MAUSER M12 EXTREME
A return to fixed-barrel construction offers a more affordable version of this popular, well-engineered and dependable rifle, says Dominic Griffith
THE Mauser heritage is built on its famous “98” (developed in 1898), one of the best-designed bolt actions ever made. Now based in Isny and owned by the Blaser group, Mauser continues to design, build and develop pioneering rifles for the sporting market.
The M12 (2012) follows the take-down M03 (2003) but signifies a return to a more traditional, fixed-barrel rifle.
Sharing barrel making with Blaser and Sauer, the Mauser hammer-forged, free-floated, medium-weight “Sporter” barrel is of indisputable quality. It is factory screw-cut for the UK market and supplied with a muzzle cap. The action is delightfully smooth and the full diameter, straight-handled bolt is designed with six lugs in two circles of three for additional strength. The extractor claw and twin plunger ejectors guarantee positive and powerful 90-degree ejection of each spent cartridge.
The Extreme features a strong but lightweight synthetic stock with a strengthened fore-end and a grey, soft-touch finish chequered at the pistol and fore-end grip. The high raised comb ensures perfect alignment of cheek, eye and scope. Unseen but of intrinsic importance is the M12’s bedding with its transverse steel lug at the front receiver and rear aluminium pillar. This ensures great stability and strength. The forward sling swivel is mounted at the tip of the fore-end allowing for this test rifle to be fitted with an additional lug for the attachment of a bipod.
The single stage trigger is set at 2lb and is perfectly crisp, with no discernible drag or creep. The safety is a three-stage, wellchequered lever giving positive movement between fully back for “safe” (both bolt and trigger locked), the central position for “safe unload” (trigger locked) and forward to “fire” (both unlocked) with a white dot aligning to the various stages, including a red “F” in the fire position. When the rifle is cocked an unambiguous red cocking indicator protrudes from the rear of the bolt shroud to demonstrate clearly the status of the rifle; the tightness of the lever to the cocking indicator in the rear safe position ensures that accidental release by knocking or brushing when crawling is almost impossible.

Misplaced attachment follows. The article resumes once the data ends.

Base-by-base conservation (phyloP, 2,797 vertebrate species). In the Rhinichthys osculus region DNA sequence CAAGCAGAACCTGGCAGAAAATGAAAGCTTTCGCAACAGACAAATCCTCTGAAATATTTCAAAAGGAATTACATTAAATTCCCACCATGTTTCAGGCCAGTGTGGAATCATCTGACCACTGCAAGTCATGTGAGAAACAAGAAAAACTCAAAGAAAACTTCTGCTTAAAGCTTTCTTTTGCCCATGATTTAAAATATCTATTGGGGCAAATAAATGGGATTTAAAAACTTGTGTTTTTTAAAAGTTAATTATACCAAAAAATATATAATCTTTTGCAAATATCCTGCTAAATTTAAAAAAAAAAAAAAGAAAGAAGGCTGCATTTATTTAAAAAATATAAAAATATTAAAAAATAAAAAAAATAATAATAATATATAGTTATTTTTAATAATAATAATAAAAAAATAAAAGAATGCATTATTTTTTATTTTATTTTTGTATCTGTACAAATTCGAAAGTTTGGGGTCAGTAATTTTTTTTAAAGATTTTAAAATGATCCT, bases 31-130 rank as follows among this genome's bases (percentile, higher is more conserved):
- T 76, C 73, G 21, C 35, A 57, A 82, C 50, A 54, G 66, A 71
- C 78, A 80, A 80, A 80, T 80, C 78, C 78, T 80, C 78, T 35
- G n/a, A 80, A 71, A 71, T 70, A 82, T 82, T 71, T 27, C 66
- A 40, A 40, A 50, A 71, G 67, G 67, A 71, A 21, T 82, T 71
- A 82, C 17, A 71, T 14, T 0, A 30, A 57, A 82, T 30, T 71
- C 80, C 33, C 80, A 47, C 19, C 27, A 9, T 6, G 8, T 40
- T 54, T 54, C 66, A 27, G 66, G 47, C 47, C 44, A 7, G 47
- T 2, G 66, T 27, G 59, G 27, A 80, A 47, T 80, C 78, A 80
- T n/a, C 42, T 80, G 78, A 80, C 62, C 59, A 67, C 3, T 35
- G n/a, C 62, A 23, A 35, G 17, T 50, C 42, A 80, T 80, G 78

The rifle features a detachable polymer five-shot magazine with a recessed release catch that ensures against accidental release in the field.
Minox, like Blaser, is part of the L&O Group and the scope supplied with the review rifle was a Minox 3-15x56 variable ZE 5i, with illuminated reticule mounted on quick-detachable, return-to-zero Mauser “Hexalock” mounts that are locked into place with a simple quarter-turn of the locking levers. The scope boasts exceptional clarity, parallax adjustment, a fine reticule and 12 stages of illumination. The moderator, also supplied by Blaser for the review, was a Barton reflex model 6in (16cm) long of which just 4in protrudes from the end of the barrel. Weighing a mere 250 grammes (½lb), it goes practically unnoticed and has no effect on the balance of this 9lb fully set up rifle. The combination of rifle, scope, mounts and moderator is the perfect match and gives you the confidence that someone has already made those choices on your behalf, and with success.
On the range, this rifle in .308 calibre performed well. It is comfortable to handle, mounts instinctively to the aim and is perfectly balanced. Using 150gr Lapua ammunition it shot consistent groups of an inch and performed slightly better with some 123gr home loads. By the time I tried RWS 150gr I was, perhaps, losing concentration, with the first two shots touching but the third pulling an inch to the right. Experimentation, as ever, will find that perfect match between rifle and ammunition.
This rifle is an utterly dependable and well-engineered product with a powerful pedigree. It is the perfect choice for any UK stalker, whether in the Highlands or southern England. It’s an everyday rifle for a discerning clientele and, together with its scope, mounts and moderator, will be a major auction lot at the British Deer Society’s annual London dinner this September.
The M12 Extreme fitted with a Minox 3-15x56 variable ZE 5i scope and Hexalock mounts